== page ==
On New Year’s Day in 2011, Miguel Padilla shot a semiautomatic pistol several times at a Chevy Impala following a dispute over a parking space. The shots did not strike the victim, but instead hit a 13-year-old boy who was a passenger in a nearby minivan. The gunshots shattered the rear window of the minivan and grazed the boy’s head.
The boy has since made a full recovery, and today, the Manhattan District Attorney’s office announced that Padilla, more than one year later, is being sentenced to 17 years in state prison.
Padilla, 45, was charged with firing a weapon multiple times in East Harlem with the intent to kill. On Jan. 11 this year, he pleaded guilty to attempted murder in the second degree, attempted assault in the first degree, and assault in the second degree.
Padilla, who has a long rap sheet, fired several shots at the car when the man in the parking dispute, who was with his wife and child, tried to drive away, according to the Daily News story at the time.
Apparently, one of the bullets ricocheted off the car and slammed into the nearby minivan, where the 13-year-old’s parents were unloading the vehicle.
Padilla, who had at least 10 prior arrests, caused a scene after the shots by barricading himself in a nearby apartment until cops talked him out of the standoff.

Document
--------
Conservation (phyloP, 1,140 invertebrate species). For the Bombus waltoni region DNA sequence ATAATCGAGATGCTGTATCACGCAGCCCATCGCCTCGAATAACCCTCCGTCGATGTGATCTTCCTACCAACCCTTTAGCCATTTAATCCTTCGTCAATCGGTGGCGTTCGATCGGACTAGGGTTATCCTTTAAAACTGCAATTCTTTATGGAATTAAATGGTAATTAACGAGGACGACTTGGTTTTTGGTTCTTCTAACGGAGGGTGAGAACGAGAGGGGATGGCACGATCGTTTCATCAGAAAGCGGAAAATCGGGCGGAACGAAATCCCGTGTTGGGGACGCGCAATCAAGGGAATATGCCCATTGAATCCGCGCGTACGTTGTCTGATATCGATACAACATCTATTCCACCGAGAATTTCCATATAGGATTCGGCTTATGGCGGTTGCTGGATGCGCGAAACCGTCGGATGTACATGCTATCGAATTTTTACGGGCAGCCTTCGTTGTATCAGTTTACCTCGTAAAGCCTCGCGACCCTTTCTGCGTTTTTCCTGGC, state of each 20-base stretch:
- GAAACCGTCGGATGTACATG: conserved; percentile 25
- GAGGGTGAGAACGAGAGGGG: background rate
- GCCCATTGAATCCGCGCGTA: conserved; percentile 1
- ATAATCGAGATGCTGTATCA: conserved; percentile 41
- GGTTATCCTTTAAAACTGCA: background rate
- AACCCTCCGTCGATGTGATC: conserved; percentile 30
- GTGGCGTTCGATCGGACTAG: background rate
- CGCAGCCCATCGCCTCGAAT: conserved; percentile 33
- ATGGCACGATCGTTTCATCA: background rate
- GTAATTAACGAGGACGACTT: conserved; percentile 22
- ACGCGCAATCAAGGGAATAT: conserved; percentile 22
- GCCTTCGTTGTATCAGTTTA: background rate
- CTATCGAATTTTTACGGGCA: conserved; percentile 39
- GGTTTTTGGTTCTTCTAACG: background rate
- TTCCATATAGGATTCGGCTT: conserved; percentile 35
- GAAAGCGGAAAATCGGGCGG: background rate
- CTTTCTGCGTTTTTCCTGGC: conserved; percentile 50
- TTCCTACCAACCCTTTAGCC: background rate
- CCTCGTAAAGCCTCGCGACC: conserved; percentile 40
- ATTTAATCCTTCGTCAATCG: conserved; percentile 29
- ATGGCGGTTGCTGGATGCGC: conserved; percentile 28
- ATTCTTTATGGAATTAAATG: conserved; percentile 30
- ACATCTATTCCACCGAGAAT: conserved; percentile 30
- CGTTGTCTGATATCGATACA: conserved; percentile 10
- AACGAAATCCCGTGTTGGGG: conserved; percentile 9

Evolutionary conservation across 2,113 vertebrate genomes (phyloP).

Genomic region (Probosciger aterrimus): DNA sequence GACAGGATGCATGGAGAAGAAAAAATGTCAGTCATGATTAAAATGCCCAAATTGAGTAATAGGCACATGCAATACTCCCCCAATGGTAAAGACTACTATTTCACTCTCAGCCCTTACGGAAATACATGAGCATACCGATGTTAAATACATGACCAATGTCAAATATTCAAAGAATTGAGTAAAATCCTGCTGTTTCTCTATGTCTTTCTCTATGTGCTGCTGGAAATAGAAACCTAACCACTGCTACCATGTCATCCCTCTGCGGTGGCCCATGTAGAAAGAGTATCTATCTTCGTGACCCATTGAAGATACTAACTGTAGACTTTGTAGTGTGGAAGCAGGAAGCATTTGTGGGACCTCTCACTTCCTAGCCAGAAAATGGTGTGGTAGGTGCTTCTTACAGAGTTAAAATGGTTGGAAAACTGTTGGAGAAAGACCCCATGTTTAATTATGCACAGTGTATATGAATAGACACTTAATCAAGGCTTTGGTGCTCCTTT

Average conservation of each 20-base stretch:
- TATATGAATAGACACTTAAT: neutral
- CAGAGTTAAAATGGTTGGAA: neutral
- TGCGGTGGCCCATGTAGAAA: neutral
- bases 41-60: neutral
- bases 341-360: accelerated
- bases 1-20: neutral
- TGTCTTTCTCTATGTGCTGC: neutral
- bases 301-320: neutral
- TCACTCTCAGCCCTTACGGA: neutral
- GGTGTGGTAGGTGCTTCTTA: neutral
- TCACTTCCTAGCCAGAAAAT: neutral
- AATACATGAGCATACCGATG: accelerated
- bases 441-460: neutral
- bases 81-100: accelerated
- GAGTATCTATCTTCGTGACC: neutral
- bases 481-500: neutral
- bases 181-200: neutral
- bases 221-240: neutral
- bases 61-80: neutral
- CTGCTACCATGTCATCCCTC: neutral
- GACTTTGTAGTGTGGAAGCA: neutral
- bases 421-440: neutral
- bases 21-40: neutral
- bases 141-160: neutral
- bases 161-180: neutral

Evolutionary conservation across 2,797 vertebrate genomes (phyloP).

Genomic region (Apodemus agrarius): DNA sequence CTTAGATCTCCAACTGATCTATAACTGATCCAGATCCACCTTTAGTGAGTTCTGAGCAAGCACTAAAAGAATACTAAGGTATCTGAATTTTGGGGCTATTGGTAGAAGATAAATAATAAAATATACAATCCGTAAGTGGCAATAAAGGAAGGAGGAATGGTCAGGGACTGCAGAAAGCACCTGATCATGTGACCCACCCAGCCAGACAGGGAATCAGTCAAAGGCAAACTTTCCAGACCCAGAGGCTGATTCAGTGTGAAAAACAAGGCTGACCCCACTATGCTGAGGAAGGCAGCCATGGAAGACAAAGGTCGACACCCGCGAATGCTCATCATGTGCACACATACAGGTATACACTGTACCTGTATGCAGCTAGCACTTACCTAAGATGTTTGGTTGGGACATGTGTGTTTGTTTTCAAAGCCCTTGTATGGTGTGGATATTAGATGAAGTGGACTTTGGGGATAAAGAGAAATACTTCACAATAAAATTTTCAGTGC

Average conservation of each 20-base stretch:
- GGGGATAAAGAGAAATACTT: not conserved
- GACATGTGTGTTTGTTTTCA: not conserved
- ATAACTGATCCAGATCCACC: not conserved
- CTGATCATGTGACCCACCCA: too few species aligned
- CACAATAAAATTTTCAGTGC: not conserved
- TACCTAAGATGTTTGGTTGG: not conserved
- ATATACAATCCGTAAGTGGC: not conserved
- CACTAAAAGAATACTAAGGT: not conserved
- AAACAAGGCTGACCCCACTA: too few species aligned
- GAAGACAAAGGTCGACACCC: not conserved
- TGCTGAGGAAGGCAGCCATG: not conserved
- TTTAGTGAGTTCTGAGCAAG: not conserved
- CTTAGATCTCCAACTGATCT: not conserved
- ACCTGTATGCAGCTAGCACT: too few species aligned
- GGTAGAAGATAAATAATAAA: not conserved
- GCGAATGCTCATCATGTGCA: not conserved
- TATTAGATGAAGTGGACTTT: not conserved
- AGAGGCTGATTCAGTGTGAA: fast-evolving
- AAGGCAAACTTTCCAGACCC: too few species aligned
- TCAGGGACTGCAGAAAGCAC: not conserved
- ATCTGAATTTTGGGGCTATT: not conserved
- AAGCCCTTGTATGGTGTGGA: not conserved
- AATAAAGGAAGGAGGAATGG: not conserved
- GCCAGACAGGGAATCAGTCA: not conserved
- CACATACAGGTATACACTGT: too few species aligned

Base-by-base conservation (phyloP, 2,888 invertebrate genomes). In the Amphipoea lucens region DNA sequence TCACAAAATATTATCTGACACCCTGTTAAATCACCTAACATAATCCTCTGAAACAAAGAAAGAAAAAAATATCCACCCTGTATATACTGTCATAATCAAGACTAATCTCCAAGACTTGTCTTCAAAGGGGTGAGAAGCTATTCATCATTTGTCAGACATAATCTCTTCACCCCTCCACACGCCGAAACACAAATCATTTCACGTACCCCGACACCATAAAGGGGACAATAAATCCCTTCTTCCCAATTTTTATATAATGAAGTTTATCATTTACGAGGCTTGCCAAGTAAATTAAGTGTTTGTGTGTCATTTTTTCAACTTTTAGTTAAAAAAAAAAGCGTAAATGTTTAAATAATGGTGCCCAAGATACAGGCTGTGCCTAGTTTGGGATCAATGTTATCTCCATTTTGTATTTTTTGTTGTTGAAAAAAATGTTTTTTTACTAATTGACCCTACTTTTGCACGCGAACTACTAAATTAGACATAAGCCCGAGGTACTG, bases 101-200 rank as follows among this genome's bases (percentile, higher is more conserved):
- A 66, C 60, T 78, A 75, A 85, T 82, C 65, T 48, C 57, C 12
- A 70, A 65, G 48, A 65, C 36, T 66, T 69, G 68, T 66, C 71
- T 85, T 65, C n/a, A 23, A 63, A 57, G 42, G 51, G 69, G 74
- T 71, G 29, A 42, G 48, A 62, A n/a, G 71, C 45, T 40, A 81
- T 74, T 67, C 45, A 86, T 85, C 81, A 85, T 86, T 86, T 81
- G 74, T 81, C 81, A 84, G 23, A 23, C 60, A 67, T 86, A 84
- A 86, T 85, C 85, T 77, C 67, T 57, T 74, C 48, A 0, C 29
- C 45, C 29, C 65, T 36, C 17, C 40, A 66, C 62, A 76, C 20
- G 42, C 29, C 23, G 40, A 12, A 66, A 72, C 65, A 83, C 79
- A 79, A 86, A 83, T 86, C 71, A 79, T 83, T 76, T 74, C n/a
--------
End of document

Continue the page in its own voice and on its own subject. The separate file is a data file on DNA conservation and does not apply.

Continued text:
District Attorney Cy Vance used the sentencing as an opportunity to discuss gun violence in the city: “To fire a gun several times into a car filled with people is to act with utter disregard for human life. What started as a petty argument over a parking space could have resulted in tragedy. Gun violence continues to traumatize families, plague neighborhoods, and destroy the futures of countless young men and women,” he said in a press release sent out earlier today.
Gun violence has been a major talking point in New York City this month with the mayor speaking out frequently about gun control. In other gun-violence-related news, Mike Bloomberg, who co-chairs the Mayors Against Illegal Guns coalition, sent a letter to the president yesterday urging him to discuss guns in his State of the Union Address tonight.
At Obama’s address last year, he discussed the Tucson shootings and Congresswoman Gabrielle Giffords, who had just been shot at the time, and who announced her resignation from Congress over the weekend.
The letter — signed by Bloomberg and coalition co-chair Thomas Menino, the mayor of Boston — urges the president to address the background check system for gun sales in our country.
It was something Obama mentioned in his speech last year, but the mayors in their letter, write, “Many months later, almost nothing has changed…we hope you will remember the debt we owe to the families of police officers killed in the line of duty; to all victims of illegal guns; and to the 12,000 people who will likely be murdered with guns this year – unless we act.”
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